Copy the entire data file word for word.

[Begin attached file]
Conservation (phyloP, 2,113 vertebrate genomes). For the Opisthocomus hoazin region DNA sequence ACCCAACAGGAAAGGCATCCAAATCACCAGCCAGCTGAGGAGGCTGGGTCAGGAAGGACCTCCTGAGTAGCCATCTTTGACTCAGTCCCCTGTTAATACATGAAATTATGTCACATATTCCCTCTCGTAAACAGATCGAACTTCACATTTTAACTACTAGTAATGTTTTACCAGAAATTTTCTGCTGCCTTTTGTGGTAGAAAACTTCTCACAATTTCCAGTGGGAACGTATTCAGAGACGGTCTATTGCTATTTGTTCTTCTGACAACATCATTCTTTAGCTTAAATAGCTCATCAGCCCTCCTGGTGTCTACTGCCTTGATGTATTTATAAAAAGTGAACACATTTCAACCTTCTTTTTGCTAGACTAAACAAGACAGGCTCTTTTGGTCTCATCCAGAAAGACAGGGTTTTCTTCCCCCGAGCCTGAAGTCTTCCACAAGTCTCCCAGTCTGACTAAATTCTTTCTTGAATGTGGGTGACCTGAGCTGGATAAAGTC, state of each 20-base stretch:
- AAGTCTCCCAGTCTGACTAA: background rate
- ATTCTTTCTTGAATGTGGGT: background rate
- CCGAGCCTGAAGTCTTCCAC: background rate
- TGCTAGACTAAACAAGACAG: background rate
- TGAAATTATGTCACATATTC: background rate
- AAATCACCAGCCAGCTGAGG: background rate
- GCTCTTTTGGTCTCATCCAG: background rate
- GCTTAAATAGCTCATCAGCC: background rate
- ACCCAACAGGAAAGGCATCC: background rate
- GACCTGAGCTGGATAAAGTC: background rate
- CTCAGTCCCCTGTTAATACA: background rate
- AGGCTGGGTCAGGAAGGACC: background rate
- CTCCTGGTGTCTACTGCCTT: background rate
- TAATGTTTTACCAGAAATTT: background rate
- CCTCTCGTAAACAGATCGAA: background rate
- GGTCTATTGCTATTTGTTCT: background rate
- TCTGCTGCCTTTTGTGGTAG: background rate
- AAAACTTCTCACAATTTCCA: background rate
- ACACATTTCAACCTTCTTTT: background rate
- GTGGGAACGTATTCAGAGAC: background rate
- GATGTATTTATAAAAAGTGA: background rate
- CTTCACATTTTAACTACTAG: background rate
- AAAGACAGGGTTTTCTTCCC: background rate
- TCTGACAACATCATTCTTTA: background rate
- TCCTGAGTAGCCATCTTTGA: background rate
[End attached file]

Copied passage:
Conservation (phyloP, 2,113 vertebrate genomes). For the Opisthocomus hoazin region DNA sequence ACCCAACAGGAAAGGCATCCAAATCACCAGCCAGCTGAGGAGGCTGGGTCAGGAAGGACCTCCTGAGTAGCCATCTTTGACTCAGTCCCCTGTTAATACATGAAATTATGTCACATATTCCCTCTCGTAAACAGATCGAACTTCACATTTTAACTACTAGTAATGTTTTACCAGAAATTTTCTGCTGCCTTTTGTGGTAGAAAACTTCTCACAATTTCCAGTGGGAACGTATTCAGAGACGGTCTATTGCTATTTGTTCTTCTGACAACATCATTCTTTAGCTTAAATAGCTCATCAGCCCTCCTGGTGTCTACTGCCTTGATGTATTTATAAAAAGTGAACACATTTCAACCTTCTTTTTGCTAGACTAAACAAGACAGGCTCTTTTGGTCTCATCCAGAAAGACAGGGTTTTCTTCCCCCGAGCCTGAAGTCTTCCACAAGTCTCCCAGTCTGACTAAATTCTTTCTTGAATGTGGGTGACCTGAGCTGGATAAAGTC, state of each 20-base stretch:
- AAGTCTCCCAGTCTGACTAA: background rate
- ATTCTTTCTTGAATGTGGGT: background rate
- CCGAGCCTGAAGTCTTCCAC: background rate
- TGCTAGACTAAACAAGACAG: background rate
- TGAAATTATGTCACATATTC: background rate
- AAATCACCAGCCAGCTGAGG: background rate
- GCTCTTTTGGTCTCATCCAG: background rate
- GCTTAAATAGCTCATCAGCC: background rate
- ACCCAACAGGAAAGGCATCC: background rate
- GACCTGAGCTGGATAAAGTC: background rate
- CTCAGTCCCCTGTTAATACA: background rate
- AGGCTGGGTCAGGAAGGACC: background rate
- CTCCTGGTGTCTACTGCCTT: background rate
- TAATGTTTTACCAGAAATTT: background rate
- CCTCTCGTAAACAGATCGAA: background rate
- GGTCTATTGCTATTTGTTCT: background rate
- TCTGCTGCCTTTTGTGGTAG: background rate
- AAAACTTCTCACAATTTCCA: background rate
- ACACATTTCAACCTTCTTTT: background rate
- GTGGGAACGTATTCAGAGAC: background rate
- GATGTATTTATAAAAAGTGA: background rate
- CTTCACATTTTAACTACTAG: background rate
- AAAGACAGGGTTTTCTTCCC: background rate
- TCTGACAACATCATTCTTTA: background rate
- TCCTGAGTAGCCATCTTTGA: background rate